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Chance & Circumstance by Peter Malick (CD) Rock Popular Folk Rock Music Immigran

Chance & Circumstance by Peter Malick (CD) Rock Popular Folk Rock Music Immigran



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Additional Information about Chance & Circumstance by Peter Malick (CD, Oct-2003, Koch (USA))
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Album Features
UPC: 099923950929
Artist: Peter Malick
Format: CD
Release Year: 2003
Record Label: Koch (USA)
Genre: Folk Rock, Rock & Pop

Track Listing
1. Immigrant
2. Chance & Circumstance
3. Opium
4. Strange Transmissions
5. Things You Don't Have to Do
6. Lighten Me
7. What Would I Do Without You
8. Midsize City Girl
9. Deceptively Yours
10. Into the City
11. Whatever That Means
12. Heart of Mine
13. All Your Love
14. New York City

Playing Time: 58 min.
Contributing Artists: Norah Jones, Jess Klein, Mercy Malick
Distributor: E1 Distribution (USA)
Recording Type: Studio
Recording Mode: Stereo
SPAR Code: n/a

Album Notes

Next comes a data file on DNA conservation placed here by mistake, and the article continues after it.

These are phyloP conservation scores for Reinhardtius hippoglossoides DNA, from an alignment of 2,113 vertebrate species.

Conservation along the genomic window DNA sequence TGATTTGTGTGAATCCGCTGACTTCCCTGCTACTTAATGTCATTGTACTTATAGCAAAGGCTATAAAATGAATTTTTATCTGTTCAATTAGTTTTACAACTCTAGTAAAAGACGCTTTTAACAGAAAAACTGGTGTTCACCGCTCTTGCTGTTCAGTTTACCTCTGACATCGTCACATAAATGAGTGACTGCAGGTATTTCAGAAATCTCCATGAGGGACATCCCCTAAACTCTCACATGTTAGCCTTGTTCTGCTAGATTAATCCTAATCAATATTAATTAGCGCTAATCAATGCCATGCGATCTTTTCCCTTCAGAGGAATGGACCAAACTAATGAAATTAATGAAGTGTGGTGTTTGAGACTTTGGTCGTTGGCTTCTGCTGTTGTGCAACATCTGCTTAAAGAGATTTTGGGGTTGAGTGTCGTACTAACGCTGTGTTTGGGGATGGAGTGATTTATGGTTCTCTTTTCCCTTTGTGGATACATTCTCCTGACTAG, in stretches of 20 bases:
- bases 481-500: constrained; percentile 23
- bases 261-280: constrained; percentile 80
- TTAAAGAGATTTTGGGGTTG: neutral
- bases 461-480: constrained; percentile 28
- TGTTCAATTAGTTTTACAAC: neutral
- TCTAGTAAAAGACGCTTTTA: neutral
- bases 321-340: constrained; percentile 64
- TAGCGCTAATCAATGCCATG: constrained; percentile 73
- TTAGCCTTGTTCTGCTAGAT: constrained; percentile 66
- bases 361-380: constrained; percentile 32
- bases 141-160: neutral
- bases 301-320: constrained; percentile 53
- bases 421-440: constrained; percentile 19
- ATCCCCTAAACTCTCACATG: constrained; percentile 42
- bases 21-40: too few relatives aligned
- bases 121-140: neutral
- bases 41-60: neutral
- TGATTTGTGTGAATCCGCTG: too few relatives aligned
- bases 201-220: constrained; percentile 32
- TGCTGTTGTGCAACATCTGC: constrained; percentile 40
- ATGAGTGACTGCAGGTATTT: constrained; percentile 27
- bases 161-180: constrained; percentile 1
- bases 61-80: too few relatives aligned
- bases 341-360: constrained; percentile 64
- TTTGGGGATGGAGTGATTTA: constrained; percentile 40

Personnel: Peter Malick (vocals, guitar, baritone guitar, dobro, mandolin); Jess Klein, Antje Duvekot, Kirsten Proffit (vocals, guitar); Norah Jones, Mercy Malick (vocals); Bruce Witkin (guitar, bass); Mike Thompson, Tom West (piano); Danny McGouch (Wurlitzer piano, organ, Theremin); Brother Cleve (Hammond B-3 organ); Marty Ballou, Jeff Turmes (bass); Dave Mattcks, Marty Richards, Stephen Hodges (drums); Tom Hambridge (tambourine, background vocals).Producers: Peter Malick, Ducky Carlisle, Bruce Witkin.Recorded at Room 9 From Outer Space, Boston, Massachusetts; Ice Station Zebra, Medford, Massachusetts; Rear Window, Brookline, Massachusetts; Witkin West, West Hollywood, California; McGough's Place, Echo Park, California. Includes liner notes by Johnny Angel.Personnel: Peter Malick (guitar, dobro, mandolin); Kirsten Proffit, Jess Klein, Antje Duvekot (vocals, guitar); Norah Jones (vocals, piano); Mercy Malick (vocals); Bruce Witkin (guitar); Mike Thompson (accordion, piano); Danny McGough (piano, pump organ, Wurlitzer organ, Mellotron, Theremin); Marty Thompson, Tom West (piano); Dave Mattacks, Eric Gardner, Marty Richards, Stephen Hodges, Karen Teperberg (drums); Tom Hambridge (tambourine).Audio Mixer: Ducky Carlisle.Liner Note Author: Johnny Angel.Recording information: Ice Station Zebra, Medford, MA; McGough's Place, Echo Park, CA; Room 9 From Outer Space, South Boston, MA; Witkin West, West Hollywood, CAWindow, Briikline, MA.Photographer: Madelyn Bradly.It would be possible for a blues guitar fan, picking up this album after recognizing the name Peter Malick as the veteran of the James Montgomery Band among other blues affiliations, to suppose, upon popping it into the CD player, that the wrong album was pressed on the disc. That is because the first few tracks, and several subsequent ones, sound much more like folk-rock singer/songwriter performances by female singers reminiscent of Ani DiFranco and Shawn Colvin than the work of a blues veteran. But this really is a Peter Malick record. Over the previous few years as he went from club to club around the country, Malick recruited up-and-coming women singers for recording sessions. He might still be storing those tracks in his personal archive, except that one of them was Norah Jones, who went on to multi-platinum, multi-Grammy success. His six songs with Jones were released three months earlier on the New York City EP, and they are repeated here, along with two tracks each featuring Jess Klein, Kirsten Proffit, Antje Duvekot, and Malick's daughter Mercy Malick. The non-Jones tracks are mostly in folk-rock mode, the women earnestly sharing their personal and emotional observations in throaty voices. The Jones tracks are quite different, none of them co-written by the singer. Instead, she simply fronts Malick's blues-rock band, giving him the chance to show off his chops. Fans of her album Come Away With Me may be taken aback at first, but likely will accept a bluesier Jones, especially when they get to hear Malick's playing on such tracks as "Deceptively Yours" and Magic Sam's "All Your Love." Here, the bluesman takes less of a back seat. Either way, the album is a good showcase for some young female talent, with tasty guitar sneaking in here and there. ~ William Ruhlmann


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